Now that my kids are too big for high chairs, the weight of their dangling legs gets uncomfortable after a couple minutes. They try all sorts of things to get comfortable: pulling up their knees, twisting around to pull one leg up, trying to rest their feet on me and my wife, kicking anything within reach, etc.
And they're kids, of course, so it's natural for them to have more energy than they know what to do with. But still, I wanted to find some way to help them be a little more comfortable at the table and put more energy into eating their food and family conversation.
This cheap and easy addition to our dining room chairs prevents kids legs from dangling uncomfortably. It won't get all their wiggles out, but it will help them sit more comfortably... and now that our kids can sit more comfortably facing the table, they get less food in their laps and on the floor and we all enjoy meals more.
Another nice thing about this design is that the height of of the footrest is adjustable, so it will continue to work well as their legs grow longer.
If your kids are like mine, I strongly suggest letting them watch and play with the parts as you build this. Let them help, even if it's only to learn the names of the parts and hand them to you as you need them. They'll be super-curious and more eager to give it a try when it's done.
Step 1: Parts List and Tools Needed
- 1x 18" of 3/4" diameter PVC pipe (you may need a little more)
- 1x 24" of 1/2" diameter PVC pipe (you may need a little more)
- 2x 90-degree slip/slip elbow couplers for 3/4" dia. PVC pipe
- 2x 45-degree slip/slip elbow couplers for 3/4" dia. PVC pipe
- 2x 3-way slip/slip/slip 'T' couplers for 3/4" dia. PVC pipe
- 2x 10" long 1/2" dia. riser pipes, threaded at both ends (aka "nipples", shown in black below)
- 12x 90-degree slip/slip elbow couplers for 1/2" dia. PVC pipe
- 4x 3-way slip/slip/FIPT 'corner' couplers for 1/2" dia. PVC pipe (FIPT means female threaded)
- 2x 2" long 10-24 thumb screws
- 2x 10-24 wing nuts
- Pen or pencil that will make a mark on PVC pipe (black Sharpie recommended)
- PVC cutter (preferred) or hacksaw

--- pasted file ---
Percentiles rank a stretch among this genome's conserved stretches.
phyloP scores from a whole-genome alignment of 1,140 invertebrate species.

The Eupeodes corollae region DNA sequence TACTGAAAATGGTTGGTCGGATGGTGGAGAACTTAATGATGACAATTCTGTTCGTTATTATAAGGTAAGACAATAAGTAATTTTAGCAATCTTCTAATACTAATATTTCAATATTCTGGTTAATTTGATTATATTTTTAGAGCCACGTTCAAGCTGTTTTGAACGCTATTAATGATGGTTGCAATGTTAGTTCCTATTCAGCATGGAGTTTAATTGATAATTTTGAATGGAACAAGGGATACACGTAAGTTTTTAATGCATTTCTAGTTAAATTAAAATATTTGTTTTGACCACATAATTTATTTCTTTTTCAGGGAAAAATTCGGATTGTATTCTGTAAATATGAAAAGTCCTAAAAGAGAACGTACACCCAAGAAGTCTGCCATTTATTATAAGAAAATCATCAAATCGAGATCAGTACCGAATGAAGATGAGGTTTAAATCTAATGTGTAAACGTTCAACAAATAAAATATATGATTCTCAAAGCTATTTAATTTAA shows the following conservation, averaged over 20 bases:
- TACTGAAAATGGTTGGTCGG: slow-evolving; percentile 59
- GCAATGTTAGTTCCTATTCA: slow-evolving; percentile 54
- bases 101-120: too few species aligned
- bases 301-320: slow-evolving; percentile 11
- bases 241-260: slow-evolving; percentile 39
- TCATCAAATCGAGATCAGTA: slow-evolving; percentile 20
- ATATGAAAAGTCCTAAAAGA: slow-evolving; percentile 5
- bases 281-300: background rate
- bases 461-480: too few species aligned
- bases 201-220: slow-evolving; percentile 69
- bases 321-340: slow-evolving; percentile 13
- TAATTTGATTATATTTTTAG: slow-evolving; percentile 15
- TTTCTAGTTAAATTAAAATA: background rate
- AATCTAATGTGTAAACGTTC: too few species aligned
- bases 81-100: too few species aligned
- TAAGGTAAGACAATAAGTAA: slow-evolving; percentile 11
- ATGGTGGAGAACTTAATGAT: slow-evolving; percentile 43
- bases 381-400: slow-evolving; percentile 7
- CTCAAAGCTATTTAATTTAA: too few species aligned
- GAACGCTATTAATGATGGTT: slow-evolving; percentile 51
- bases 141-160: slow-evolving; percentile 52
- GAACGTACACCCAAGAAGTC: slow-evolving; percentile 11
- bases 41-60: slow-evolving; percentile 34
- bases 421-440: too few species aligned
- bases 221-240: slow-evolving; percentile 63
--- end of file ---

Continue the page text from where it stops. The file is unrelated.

- Drill with 5/16 drill bit
- Tape measurer
- PVC cement
- 1x strip of medium grain sandpaper (approx. 1" x 4")
Do not use the PVC cement until you have completed the entire footrest and tested it a bit.
You may want to make some minor adjustments or customize this design for the particular chair you are using, and it will be *much* easer to do this if you haven't glued everything together!
Step 2: Assemble a Leg Collar
The taper from large at the top to small at the bottom didn't require any special design considerations in my case, but notice that the front legs of this chair are straight and at a 90-degree angle with the floor. If the front legs of the chair for which you are building your footrest are curved or at an angle, you may need to modify this design by increasing the size of the leg collars.
- Cut 4x 1.5" sections off the 1/2" diameter PVC pipe for use as "spacers" between the couplers.
- Use these spacer sections, 3x of the 1/2" elbow couplers and 1x of the 3-way slip/slip/FIPT 'corner' couplers to assemble a "collar" that will go around the bottom of the chair leg. (shown below)
If the diameter of your chair leg is larger than ~2" you may need longer spacers, and parts of them will be visible.
Step 3: Assemble the Uprights
Then cut 4x more 1.5" sections of 1/2" diameter PVC pipe for use as spacers for the top collar and screw the riser pipe into to the 3-way corner coupler of the top collar as well. (shown almost complete below)